Dr. Amr Kandil, head of the Health Ministry Preventive Medicine Department, said that cases of transmission of foot-and-mouth disease from animals to humans are extremely rare.
“There were only four cases reported throughout history, so no need to panic,” Kandil said.
A colorful poster covers the entrance to the veterinary medicine department of Shebin al-Kom, showing the different symptoms and stages of the disease. The poster is part of the Health Ministry’s plan to raise awareness about the epidemic.
Dr. Hussein Mahmoud, veterinary doctor at the General Quarantine Department, said the ministry is making extraordinary efforts to contain the spread of the virus and educate farmers.
“The situation is not entirely new; foot-and-mouth disease has been circulating in the country for a few years now,” he said. “What is new this year is the number of affected cattle and introduction of the new virus strain, which meant it took longer to immunize the livestock.”
For several years, there has been a large deficit between local meat production and consumption in Egypt, which was mostly covered by large imports. Egypt is currently one of the top of meat importers in the world.
Monufiya was one of the governorates to participate in the government-sponsored “Veal Project,” introduced in 1982 as a long-term solution to increasing local meat production. The project gave breeders’ small loans to raise cattle, send the meat back to the government, which would then sold the meat in official outlets at reduced prices.
But the project was suspended in favor of a shorter-term solution of importing meat from other countries.
The current foot-and-mouth outbreak presents a risk to about 6.3 million buffalo cattle and 7.5 million sheep and goats in Egypt. The disease is described as a highly contagious viral vesicular disease of cloven-hoofed animals. Although seldom lethal in adult animals, it causes serious production losses and is a major constraint in international trading of livestock products.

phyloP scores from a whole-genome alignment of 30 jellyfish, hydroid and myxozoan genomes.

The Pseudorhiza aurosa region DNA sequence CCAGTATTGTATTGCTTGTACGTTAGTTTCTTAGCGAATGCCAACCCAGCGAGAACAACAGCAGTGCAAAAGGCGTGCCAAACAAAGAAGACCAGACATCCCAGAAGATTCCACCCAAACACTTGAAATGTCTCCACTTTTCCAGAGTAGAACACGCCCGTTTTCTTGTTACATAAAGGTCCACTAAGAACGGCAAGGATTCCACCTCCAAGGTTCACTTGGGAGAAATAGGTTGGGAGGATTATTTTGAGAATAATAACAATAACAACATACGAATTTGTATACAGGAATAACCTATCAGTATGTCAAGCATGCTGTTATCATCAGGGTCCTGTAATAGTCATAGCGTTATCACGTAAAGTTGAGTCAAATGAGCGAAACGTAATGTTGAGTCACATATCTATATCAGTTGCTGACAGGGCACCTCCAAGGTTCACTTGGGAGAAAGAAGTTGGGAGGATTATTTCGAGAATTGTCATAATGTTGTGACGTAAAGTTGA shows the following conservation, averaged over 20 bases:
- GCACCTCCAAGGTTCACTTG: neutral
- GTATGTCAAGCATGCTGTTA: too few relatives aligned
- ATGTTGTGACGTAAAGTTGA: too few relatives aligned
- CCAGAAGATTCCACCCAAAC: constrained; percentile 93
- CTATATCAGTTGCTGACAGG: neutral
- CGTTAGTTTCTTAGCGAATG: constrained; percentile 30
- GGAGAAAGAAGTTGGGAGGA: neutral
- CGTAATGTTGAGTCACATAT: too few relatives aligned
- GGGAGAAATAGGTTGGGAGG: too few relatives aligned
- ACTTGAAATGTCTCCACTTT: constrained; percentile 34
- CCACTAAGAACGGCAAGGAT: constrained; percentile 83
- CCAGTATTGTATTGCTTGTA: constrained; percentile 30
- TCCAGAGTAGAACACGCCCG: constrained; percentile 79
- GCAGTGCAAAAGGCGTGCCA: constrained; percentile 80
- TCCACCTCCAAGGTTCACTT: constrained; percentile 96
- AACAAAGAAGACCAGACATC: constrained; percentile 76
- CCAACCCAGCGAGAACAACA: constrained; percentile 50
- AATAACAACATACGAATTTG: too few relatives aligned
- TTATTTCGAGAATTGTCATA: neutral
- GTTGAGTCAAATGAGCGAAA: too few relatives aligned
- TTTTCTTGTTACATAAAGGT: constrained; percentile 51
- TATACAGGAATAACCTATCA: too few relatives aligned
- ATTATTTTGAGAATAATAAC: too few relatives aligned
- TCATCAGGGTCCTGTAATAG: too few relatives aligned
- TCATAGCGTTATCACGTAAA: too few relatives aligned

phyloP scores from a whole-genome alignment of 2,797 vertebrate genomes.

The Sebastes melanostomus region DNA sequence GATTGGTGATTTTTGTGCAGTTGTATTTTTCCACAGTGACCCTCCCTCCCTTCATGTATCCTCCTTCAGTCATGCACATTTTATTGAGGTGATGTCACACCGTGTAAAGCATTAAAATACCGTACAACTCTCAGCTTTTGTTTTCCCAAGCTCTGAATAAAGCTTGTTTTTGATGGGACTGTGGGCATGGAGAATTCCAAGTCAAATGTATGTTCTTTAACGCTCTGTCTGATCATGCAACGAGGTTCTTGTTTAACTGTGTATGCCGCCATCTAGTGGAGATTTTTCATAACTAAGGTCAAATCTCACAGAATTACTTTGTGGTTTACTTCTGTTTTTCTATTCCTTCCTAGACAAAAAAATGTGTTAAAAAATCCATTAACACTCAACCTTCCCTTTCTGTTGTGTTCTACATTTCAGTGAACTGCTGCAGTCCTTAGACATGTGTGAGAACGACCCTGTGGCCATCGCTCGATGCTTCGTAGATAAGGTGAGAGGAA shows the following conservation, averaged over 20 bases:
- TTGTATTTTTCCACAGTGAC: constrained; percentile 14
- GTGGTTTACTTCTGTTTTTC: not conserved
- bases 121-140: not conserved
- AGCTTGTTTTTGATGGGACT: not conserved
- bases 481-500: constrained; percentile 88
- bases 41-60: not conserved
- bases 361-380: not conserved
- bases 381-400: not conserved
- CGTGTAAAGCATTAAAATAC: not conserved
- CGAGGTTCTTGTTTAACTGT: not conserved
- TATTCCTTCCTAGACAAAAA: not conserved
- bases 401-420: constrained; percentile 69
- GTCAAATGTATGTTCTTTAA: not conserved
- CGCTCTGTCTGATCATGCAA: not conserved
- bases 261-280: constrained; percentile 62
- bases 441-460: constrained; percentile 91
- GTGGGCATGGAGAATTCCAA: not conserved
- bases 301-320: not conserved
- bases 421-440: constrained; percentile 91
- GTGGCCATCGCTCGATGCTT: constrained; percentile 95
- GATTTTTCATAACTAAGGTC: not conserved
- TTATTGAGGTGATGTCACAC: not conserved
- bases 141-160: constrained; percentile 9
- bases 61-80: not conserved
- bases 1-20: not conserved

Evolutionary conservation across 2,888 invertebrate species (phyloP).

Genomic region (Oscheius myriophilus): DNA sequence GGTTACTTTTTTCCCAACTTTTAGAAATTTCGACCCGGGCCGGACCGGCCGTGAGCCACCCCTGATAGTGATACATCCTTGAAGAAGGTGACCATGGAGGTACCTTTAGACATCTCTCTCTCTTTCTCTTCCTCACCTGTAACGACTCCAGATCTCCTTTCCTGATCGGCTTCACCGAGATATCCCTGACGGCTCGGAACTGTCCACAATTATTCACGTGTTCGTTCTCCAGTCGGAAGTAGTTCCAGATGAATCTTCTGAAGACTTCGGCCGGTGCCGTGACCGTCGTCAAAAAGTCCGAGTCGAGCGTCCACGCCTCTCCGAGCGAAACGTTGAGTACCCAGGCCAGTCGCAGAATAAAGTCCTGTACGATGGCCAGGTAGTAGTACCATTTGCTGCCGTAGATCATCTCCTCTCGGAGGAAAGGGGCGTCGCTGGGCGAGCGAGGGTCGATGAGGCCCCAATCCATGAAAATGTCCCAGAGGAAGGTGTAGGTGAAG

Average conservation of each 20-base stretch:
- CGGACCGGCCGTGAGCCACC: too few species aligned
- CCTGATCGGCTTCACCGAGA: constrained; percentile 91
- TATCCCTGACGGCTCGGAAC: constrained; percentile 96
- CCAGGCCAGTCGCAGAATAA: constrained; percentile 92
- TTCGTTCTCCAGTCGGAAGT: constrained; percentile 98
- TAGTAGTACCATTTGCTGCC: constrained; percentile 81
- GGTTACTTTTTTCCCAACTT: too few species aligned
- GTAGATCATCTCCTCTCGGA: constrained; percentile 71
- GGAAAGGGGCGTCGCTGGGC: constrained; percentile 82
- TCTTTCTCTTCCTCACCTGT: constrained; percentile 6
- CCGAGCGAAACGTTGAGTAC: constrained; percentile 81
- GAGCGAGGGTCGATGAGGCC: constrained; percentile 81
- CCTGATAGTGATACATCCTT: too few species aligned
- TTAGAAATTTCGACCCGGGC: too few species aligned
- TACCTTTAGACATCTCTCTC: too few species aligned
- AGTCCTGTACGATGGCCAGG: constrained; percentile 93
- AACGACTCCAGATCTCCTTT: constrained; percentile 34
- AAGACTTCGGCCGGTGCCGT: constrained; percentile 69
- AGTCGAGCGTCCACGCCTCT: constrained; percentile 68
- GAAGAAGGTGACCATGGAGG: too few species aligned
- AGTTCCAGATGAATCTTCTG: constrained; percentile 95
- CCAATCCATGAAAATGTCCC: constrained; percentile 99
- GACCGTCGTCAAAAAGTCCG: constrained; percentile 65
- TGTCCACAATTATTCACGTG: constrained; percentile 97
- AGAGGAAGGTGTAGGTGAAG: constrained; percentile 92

The latest report from the General Authority for Veterinary Services raised the number of infected animals to more than 61,000 animals, finding more than 10,000 have died from it.
However, the report also found that the import of live animals from Sudan and Ethiopia is not responsible for introducing the foot-and-mouth strain to Egypt. Researchers did not find any links between the disease and animals brought from the country’s ports.
In the government efforts to contain the crisis, Prime Minister Kamal al-Ganzouri held a meeting with cabinet members last week, during which Agriculture Minister Mohamed Reda Ismail announced that the vaccine to combat foot-and-mouth disease will be produced locally.
In the meeting, Ganzouri confirmed that the government is currently considering methods to compensate farmers.
“Compensation will be given based on reports by veterinarians or by the veterinary unit in each governorate, and not through complaints filed at police stations,” Ganzouri announced.
Farmers are not required to be compensated for foot-and-mouth disease infections under Egyptian law, but the government is considering ways to compensate farmers, he said, especially after ruling military leader Field Marshal Hussein Tantawi promised to solve the problem.
With a relative improvement in the situation, many experts say the foot-and-mouth crisis could end in early April because warmer temperatures might help deter the disease.